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I can DIY, but I lack the time these days...
I'm also interested to see this. Did some quick searching (here and Google) and couldn't really dig anything up.
I found RMAA pimeta-V2 measurements.
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What sucks here is that 1 person (who has a vested interest in the success of the amp in this thread) has measured his amp on equipment that is basically unobtainable to the casual user.
An additional level of suck comes from the fact that there is no generally followed standard of testing headphone amps. One guy does one thing, the other guys do another.
A quote from that one person.....
And just to be clear, I'm not selling anything myself, and I don't get a penny of revenue from this design. It's open source hardware licensed under a Creative Commons License.
So where is this "vested interest" ?
The measurements will be verified by people who own that same equipment once all the details are released and the amps can be finished.
I think the measurements taken are pretty exhaustive. Which measurements are missing?
It is the nature of all people to promote what they are passionate about. The fact that someone does not profit financially from something does not mean that he does not profit in other ways.
Many articles have been written promoting open source (software generally, but it extends equally well to other things) clearly illustrating that you cant pay someone enough to do quality work, but they will do quality work basically for free if they get some personal/emotional reward for it. Its interesting that people often do BETTER work without monetary compensation then they do at their "real" jobs. Anyways, this reward is why people do this, and open source designers often have a stronger interest in their designs then people who are only in it for the money.
Considering that the schematics have been out for a single week, is it surprising that only 1 person has measured this amp?
Could be a purely altruistic desire to design an affordable (even at $75) DIY design, could also be for his ego, celebrity on the net... Could be all of those, who knows?
What important is that the design is released and if you could prove his measurements false, then it was much ado for nothing. If his measurements (even using less rigorous methods), we have a DIY design that "certifiably" measures well into 99% of the loads that it can encounter.
Let's go back to the design and not its designer..
I actually agree with this doublespeak, but let me translate it to English for the rest of the class.
"The 3 people who are interested in DIY amplifiers that own the same expensive test equipment as the designer can test it."
Its a good tactic really, limiting who can test an amplifier to a VERY narrow group.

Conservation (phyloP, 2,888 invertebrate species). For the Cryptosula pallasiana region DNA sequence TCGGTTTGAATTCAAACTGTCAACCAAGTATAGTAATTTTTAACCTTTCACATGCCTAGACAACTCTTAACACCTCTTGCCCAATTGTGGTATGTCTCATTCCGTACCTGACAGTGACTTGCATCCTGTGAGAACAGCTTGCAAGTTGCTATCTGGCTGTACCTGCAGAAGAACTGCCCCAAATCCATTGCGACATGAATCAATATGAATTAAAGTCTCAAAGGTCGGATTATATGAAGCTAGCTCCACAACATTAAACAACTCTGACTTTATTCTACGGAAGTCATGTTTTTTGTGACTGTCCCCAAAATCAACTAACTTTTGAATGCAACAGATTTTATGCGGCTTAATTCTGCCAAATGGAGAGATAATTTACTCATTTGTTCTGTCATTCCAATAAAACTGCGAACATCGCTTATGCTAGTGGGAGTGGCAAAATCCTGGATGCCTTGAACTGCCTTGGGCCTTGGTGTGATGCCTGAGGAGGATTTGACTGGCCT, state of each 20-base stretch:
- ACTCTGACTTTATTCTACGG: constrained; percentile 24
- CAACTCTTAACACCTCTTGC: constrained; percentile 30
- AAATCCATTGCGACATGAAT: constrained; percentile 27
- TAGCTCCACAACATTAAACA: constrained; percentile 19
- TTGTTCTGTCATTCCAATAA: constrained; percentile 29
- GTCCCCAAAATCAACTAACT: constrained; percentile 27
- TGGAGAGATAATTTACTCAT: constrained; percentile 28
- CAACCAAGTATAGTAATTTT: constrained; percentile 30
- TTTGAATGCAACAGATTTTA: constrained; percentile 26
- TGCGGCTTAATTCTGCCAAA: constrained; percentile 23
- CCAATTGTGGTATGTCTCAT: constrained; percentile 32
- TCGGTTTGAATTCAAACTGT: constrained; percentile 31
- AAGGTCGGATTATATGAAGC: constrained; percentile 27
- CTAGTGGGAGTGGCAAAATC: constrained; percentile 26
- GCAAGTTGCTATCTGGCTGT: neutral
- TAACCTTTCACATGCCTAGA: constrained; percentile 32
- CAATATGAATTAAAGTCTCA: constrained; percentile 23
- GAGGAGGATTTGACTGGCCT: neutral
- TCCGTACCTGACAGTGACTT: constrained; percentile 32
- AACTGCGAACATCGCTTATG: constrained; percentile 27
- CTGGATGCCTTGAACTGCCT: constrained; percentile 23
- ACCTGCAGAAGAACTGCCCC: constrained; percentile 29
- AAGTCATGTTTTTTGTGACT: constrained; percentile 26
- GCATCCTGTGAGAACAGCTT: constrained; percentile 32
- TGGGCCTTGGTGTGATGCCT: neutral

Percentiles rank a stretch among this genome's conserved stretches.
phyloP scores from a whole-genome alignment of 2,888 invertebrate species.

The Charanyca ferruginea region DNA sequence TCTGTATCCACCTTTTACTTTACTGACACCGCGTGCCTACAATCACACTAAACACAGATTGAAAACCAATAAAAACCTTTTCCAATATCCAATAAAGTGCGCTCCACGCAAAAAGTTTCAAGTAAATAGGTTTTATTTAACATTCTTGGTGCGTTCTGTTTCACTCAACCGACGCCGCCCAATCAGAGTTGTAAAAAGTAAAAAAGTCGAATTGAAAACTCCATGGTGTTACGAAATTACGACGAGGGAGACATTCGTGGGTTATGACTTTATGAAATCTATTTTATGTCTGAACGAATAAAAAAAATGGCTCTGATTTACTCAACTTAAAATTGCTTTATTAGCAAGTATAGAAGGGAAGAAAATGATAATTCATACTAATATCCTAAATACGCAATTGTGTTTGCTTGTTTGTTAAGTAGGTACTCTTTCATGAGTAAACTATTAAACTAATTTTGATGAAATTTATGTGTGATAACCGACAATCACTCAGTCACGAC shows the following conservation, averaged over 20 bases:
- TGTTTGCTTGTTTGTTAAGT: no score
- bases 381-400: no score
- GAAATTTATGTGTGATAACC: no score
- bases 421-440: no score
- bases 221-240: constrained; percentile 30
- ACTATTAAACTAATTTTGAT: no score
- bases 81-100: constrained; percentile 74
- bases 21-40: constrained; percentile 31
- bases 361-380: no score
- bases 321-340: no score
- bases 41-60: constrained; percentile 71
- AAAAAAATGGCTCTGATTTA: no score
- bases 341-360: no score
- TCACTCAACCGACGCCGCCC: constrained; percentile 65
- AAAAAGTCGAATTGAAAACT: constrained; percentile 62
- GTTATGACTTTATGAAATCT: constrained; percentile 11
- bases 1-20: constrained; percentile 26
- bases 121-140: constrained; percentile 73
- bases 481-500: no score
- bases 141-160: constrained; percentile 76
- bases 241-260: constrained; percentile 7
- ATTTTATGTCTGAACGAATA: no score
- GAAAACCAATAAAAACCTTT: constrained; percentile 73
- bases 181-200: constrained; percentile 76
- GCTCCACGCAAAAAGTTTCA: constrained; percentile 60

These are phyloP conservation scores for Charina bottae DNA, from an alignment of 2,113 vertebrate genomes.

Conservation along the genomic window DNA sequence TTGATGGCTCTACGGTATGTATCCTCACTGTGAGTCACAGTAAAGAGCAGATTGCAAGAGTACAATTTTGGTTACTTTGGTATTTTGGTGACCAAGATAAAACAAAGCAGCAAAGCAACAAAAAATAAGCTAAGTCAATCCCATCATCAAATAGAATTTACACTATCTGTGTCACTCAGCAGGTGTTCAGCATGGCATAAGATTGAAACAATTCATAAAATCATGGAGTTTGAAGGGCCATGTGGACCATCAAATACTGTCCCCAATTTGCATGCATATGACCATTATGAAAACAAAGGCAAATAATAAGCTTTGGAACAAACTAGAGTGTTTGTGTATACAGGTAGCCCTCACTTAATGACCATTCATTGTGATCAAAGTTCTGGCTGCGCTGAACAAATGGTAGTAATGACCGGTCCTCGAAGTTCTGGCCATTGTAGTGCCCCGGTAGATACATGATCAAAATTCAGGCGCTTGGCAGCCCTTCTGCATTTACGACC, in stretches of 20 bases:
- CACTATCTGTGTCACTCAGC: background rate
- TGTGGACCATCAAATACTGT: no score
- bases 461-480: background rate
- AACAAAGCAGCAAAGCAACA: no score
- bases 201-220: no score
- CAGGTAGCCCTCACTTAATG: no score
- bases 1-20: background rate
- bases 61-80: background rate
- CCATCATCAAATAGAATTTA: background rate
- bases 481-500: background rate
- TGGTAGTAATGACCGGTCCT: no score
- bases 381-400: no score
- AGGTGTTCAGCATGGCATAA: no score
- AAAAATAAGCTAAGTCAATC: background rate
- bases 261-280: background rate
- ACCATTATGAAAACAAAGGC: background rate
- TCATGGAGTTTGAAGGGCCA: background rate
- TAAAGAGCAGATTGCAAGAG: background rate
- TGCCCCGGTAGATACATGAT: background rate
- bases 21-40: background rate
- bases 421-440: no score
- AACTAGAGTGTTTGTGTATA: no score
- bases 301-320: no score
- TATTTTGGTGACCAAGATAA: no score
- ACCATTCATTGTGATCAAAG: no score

Anyone who can built it will be able to measure it, no one will be able to prevent those measures neither will anyone be able to prevent posting those measures for everyone to see.
Maybe I missed it, but what equipment was used to test, and what tests were done? I've got a grip of test equipment at work, maybe I'll build one and test it.
can't go wrong with 30 bucks.. if anyone running a pcb group buy, i'm in for one
The amp was originally measured on a Prism dScope III.
$75 would be more accurate if you want accessories such as an enclosure.
And others are free to do RMAA testing aswell. I don't see the problem.
Interesting development, this amp. However I feel that in trying to prove the Mini³ is an underperfoming piece he has cheated IMO. What he has created is considerably larger than the Mini³. The O2 doesn't score points for pocketability... I would like to see his design for a single 9 volt battery amp that outperforms the Mini³ and still fits the Hammond 1455c801 enclosure.
The $30 figure taken out of context is pretty misleading, but in the original wording it was quite clearly stated that it was just the approximate cost of the PCB + components. If you take a look at the BoM it should be quite clear what the costs are. Comparing to other products, including shipping and all the other components, something a bit under $100 is more realistic. However, you can get a full functioning amp for just the PCB + components + AC wall transformer ($5.55), so if you forgo the enclosure and batteries, it should be in the range of $50 which is hardly onerous. One of the points was just that it doesn't use lots of $10+ op amps.
PCB is relatively simple and apparently (we'll see) supposed to be around $10. Group buys are great, but given that cost, the incentive is maybe not that high.
In the comments to one of the articles, Tyll popped in and offered to test one, if that means anything. Not sure if that's going anywhere.
I'd always take testing by the designer with a grain of salt, but I'm not sure why it's offensive that it was done on gear that's not available to the average user? You'd rather have it measured with less accurate equipment and with RMAA? It's not like the noise measurements, THD measurements, and so on, are soooo bizarre. You don't need to replicate the exact same tests to figure out if the performance is similar (or not) to what is being claimed.
edit: I kind of agree about the size. It is definitely on the fringe of "portable" for me. It's not exactly gargantuan, but likewise I wonder how a single battery design (maybe with DC-DC conversion for the other rail) would do. How large might a version be that does not use all through-hole components?